figure 1

CtDNA mutation profile of Chinese ABC patients and the distribution of variations among different IHC subtypes. A Somatic mutation landscape of 141 Chinese ABC patients. The bar chart above the heatmap shows the ctDNA fractions of all baseline samples in the cohort. In the heatmap, the top bars depict the number of mutations a patient carried and the bars below denote different IHC subtypes. Each column represents one patient, and each row represents one gene. The text on the left represents gene names. The values on the right represent the mutation rates of these genes. Distributions of (B) the top 10 somatic mutations and (C) the top 10 CNVs among the three IHC subtypes. ABC, advanced breast cancer; ctDNA, circulating tumour DNA; IHC, immunohistochemistry; CNVs, copy number variations

Comparison of plasma ctDNA and tumour tissue sequencing results

Targeted NGS sequencing was applied to analyse plasma samples from 21 patients and their matching tumour tissues from metastatic sites. PIK3CA and TP53 were the two most common genes with SNVs, and ERBB2 was the most common gene with CNVs (Fig. 2A, B). In the matrices, each column represents one patient and each row represents one gene. A square filled with two coloured triangles suggests an identical mutation in tissue and plasma. Kappa tests were performed to test the consistency between the plasma samples and tissue samples. Cohen's kappa is a robust statistic used to compare the ability of different raters to classify subjects into one of several groups and can range from − 1 to + 1 [27]. A kappa value ≤ 0 indicates no agreement, 0.01–0.20 indicates no to slight agreement, 0.21–0.40 indicates fair agreement, 0.41–0.60 indicates moderate agreement, 0.61–0.80 indicates substantial agreement, and 0.81–1.00 indicates almost perfect agreement. PIK3CA SNVs were found in ten tissue samples and six plasma samples, with a match number of six (kappa = 0.61; Fig. 2C). Nine tissue samples and seven plasma samples were shown to have TP53 SNVs, and five pairs of samples had the same variants (kappa = 0.41; Fig. 2D). In addition, ERBB2 CNVs were detected in six tissue samples and six plasma samples, with a match number of five (kappa = 0.77; Fig. 2E).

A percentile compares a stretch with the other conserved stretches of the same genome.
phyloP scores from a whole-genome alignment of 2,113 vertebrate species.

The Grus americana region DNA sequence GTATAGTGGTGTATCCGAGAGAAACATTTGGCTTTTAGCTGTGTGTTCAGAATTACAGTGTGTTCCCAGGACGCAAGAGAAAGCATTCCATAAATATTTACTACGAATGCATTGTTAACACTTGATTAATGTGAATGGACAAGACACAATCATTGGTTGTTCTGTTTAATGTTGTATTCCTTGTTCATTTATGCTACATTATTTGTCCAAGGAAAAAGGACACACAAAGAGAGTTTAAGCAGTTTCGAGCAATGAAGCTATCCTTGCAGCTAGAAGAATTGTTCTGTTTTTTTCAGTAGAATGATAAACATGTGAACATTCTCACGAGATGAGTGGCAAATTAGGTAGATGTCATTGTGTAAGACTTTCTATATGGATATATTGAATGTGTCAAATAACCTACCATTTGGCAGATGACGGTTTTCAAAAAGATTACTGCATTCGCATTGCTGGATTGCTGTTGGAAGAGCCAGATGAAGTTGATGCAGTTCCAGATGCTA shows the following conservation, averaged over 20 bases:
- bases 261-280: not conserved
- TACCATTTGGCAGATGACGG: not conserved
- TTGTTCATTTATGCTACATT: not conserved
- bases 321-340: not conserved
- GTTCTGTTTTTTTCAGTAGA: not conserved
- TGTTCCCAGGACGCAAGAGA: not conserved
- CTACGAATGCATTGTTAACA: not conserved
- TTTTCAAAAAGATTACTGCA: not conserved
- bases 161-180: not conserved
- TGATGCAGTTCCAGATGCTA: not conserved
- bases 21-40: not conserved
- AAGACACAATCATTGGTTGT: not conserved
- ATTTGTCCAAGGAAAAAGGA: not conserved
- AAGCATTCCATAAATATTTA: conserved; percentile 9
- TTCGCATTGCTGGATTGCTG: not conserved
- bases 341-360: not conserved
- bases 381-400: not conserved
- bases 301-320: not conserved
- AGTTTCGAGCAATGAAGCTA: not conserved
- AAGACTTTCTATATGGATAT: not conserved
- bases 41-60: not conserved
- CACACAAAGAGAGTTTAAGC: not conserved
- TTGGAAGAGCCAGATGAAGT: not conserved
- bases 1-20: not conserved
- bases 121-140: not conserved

Fig. 2
figure 2

Concordance analysis of mutations between plasma and tissue samples. Concordance of (A) SNVs and (B) CNVs between tissue samples and plasma ctDNA. In the matrices, the top bar charts depict the number of mutations. The text below represents patient identities, and the text on the left represents gene names. Coloured triangles in the squares indicate mutations. If a square was filled with two coloured triangles, the same mutation was detected in the corresponding patient's plasma and tissue. Overlapping (C) PIK3CA SNVs, (D) TP53 SNVs, and (E) ERBB2 CNVs between tissue and plasma ctDNA. SNVs, single nucleotide variations; CNVs, copy number variations; ctDNA, circulating tumour DNA